Don’t let the seasonal sicknesses get you! Keep illness at bay with these simple suggestions.
Astragalus membranaceus. This herb has been a staple in Chinese medicine that hasn’t made headlines here—yet. But University of Texas M.D. Anderson Cancer Center researchers have found evidence that the herb boosts virus-fighting cells in mice (and may also be helpful in fighting life-threatening disease including cancer and heart disease). Research is underway to see if it has similar effects in humans.
Breakfast. People who eat cereal in the morning are less likely to catch colds and other respiratory illnesses than those who skip breakfast, according to research from Cardiff University in Wales. In one study involving 100 students who kept a nutrition and health diary, those who had more than one illness during the 10-week study were less likely to eat breakfast. “Breakfast consumption may help reduce risk of colds because it supplies many of the essential nutrients necessary for an efficient immune system,” says Dr. Andy Smith, the study’s lead author. Eating cereal for breakfast is also associated with better mental health, which may be linked to linked to a good immune system, he adds.
D (the vitamin). With all the news about vitamin D deficiency, and all the health problems it’s linked to—including a poorly functioning immune system—it’s worth asking your doctor for a D blood test. New guidelines from the Institutes of Medicine recommend that everyone ages 1 to 70 get 600 IU of vitamin D daily, with the exception of people with dark skin pigmentation, whose recommended daily intake is 800 IU. People 71 and older should also get 800 IU.
Echinacea. Even though echinacea is one of the top-selling herbal supplements around the world, there is not much scientific evidence that echinacea works as an immuno-stimulant. “The evidence is murky but I know lots of people who swear it prevents them from catching a cold or flu after they’ve been exposed,” says Benjamin Kligler, research director of Beth Israel Hospital’s Department of Integrative Medicine in New York City. It’s not dangerous, he adds.
Fish oil. “There is evidence showing that people who consume big doses of fish oil get fewer upper-respiratory illnesses, and need antibiotics less than people who don’t,” Dr. Kligler says. He recommends 500-100 mg a day for kids and 1000-2000 for adults.
Ginger tea. “It sounds corny, but I strongly believe that if you feel a respiratory sickness coming on, you need to drink lots of warm fluids,” says Kligler. In Chinese medicine, there is a philosophy that having too much cold energy inside your body makes you vulnerable to illness. “I can’t show you a study, the advice is purely anecdotal,” he says, “but I swear by it.” Kligler, who is a licensed acupuncturist, likes ginger tea because it is spicy, which warms up the insides, and it’s rich in antioxidants and antioxidants help the immune system.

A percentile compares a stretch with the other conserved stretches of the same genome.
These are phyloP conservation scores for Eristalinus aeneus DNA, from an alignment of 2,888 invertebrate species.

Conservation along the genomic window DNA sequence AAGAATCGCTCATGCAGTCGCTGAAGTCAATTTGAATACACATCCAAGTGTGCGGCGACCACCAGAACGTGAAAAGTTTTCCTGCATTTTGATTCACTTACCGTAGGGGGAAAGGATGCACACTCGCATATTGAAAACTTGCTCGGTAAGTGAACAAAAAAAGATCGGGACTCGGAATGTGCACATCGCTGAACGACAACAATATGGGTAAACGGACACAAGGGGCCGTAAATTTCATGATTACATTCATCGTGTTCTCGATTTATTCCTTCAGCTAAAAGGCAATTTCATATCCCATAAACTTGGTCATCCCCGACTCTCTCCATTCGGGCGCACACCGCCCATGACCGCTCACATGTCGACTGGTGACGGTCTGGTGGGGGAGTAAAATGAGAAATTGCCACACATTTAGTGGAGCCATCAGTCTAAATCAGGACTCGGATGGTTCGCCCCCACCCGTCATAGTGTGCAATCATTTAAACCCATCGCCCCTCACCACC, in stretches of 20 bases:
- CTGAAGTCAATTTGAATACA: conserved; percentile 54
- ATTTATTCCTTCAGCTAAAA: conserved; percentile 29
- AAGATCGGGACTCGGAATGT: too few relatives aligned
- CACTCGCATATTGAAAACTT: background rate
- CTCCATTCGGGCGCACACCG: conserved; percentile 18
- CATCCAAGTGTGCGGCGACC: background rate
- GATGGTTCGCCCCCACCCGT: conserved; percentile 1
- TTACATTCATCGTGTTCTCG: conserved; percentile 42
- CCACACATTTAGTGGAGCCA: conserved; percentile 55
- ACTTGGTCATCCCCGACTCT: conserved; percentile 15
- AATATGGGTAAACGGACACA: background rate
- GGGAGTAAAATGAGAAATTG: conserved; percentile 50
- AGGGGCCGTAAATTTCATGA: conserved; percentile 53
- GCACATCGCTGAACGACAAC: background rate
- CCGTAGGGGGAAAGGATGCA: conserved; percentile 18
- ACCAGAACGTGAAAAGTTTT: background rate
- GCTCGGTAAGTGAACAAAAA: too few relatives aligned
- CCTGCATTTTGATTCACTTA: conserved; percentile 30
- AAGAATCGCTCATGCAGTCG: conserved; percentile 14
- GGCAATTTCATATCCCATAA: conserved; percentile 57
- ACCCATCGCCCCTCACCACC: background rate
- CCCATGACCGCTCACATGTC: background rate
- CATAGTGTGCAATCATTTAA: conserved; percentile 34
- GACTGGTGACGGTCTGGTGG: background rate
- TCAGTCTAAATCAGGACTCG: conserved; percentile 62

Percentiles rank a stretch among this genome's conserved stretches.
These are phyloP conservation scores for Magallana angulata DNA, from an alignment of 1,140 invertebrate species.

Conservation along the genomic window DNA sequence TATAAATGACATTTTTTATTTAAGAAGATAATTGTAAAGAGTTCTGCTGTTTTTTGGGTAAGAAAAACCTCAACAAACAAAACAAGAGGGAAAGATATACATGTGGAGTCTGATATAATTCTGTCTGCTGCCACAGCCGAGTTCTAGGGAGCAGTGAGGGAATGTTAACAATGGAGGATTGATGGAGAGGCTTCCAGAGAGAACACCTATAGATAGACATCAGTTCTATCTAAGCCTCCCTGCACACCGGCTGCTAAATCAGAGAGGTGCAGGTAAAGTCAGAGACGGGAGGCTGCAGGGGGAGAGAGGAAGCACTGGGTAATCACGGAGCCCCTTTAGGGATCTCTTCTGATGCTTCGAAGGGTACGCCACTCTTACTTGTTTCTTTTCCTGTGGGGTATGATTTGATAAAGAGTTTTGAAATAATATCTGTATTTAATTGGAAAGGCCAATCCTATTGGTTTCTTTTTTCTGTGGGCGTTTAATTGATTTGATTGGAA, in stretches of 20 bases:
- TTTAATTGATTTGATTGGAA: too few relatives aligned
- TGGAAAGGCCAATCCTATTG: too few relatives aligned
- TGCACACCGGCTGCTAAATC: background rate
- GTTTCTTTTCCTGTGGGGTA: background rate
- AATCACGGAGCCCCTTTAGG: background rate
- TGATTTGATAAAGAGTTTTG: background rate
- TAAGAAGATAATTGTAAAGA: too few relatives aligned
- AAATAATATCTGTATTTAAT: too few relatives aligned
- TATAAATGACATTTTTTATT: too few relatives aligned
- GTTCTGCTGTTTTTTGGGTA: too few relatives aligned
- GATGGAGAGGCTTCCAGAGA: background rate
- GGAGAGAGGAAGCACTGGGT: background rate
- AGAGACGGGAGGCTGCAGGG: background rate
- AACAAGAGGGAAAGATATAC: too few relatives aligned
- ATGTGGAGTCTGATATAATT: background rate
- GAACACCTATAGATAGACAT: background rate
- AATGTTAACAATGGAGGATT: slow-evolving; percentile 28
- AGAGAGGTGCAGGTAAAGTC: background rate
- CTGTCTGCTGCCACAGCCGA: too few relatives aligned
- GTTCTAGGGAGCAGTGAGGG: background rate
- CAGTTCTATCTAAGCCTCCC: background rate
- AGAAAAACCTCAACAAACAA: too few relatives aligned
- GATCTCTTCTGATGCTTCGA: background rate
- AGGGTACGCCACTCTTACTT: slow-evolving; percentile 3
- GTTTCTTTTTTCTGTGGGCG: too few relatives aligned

Probiotics. In 2009, a highly publicized study from the journal Pediatrics found that kids who take probiotics, either in foods such as probiotic-enriched yogurt, or as a supplement, recovered more quickly from upper-respiratory illnesses and had fewer gastrointestinal ailments. “We think probiotics help the developing immune system function more efficiently,” Kligler says. The most promising probiotic studies have involved children, he says, but says as more research is done, we might learn that adults benefit too. Experts suggest eating yogurt containing probiotics daily to get the most benefit.
Sleep. “When it comes to having a strong immune system, getting adequate sleep is much more effective than any supplement,” says Kligler. Why does shuteye matter? Lack of sleep increases production of cortisol (the stress hormone) he explains, making you more vulnerable to illness. So how much is enough? “Six hours might be optimum for one person but someone else needs eight or nine,” he says. If you often wake up not feeling refreshed, try adding 60 minutes to your sleep routine and see how you feel after a couple of weeks.
Worship. People who worship more than once a week have better-functioning immune systems, according to a 2004 University of Iowa study that focused on older adults.
Zinc. While zinc deficiency is rare in North America, it is essential for proper immune function. Adult women need 8 milligrams a day, 11 if they are pregnant. Men need 11 mg a day. Reams of research on the effect zinc lozenges might have on treating colds has been inconclusive. Some over-the-counter zinc nasal sprays and gels have caused a loss of sense of smell, so talk with your health-care provider before using one.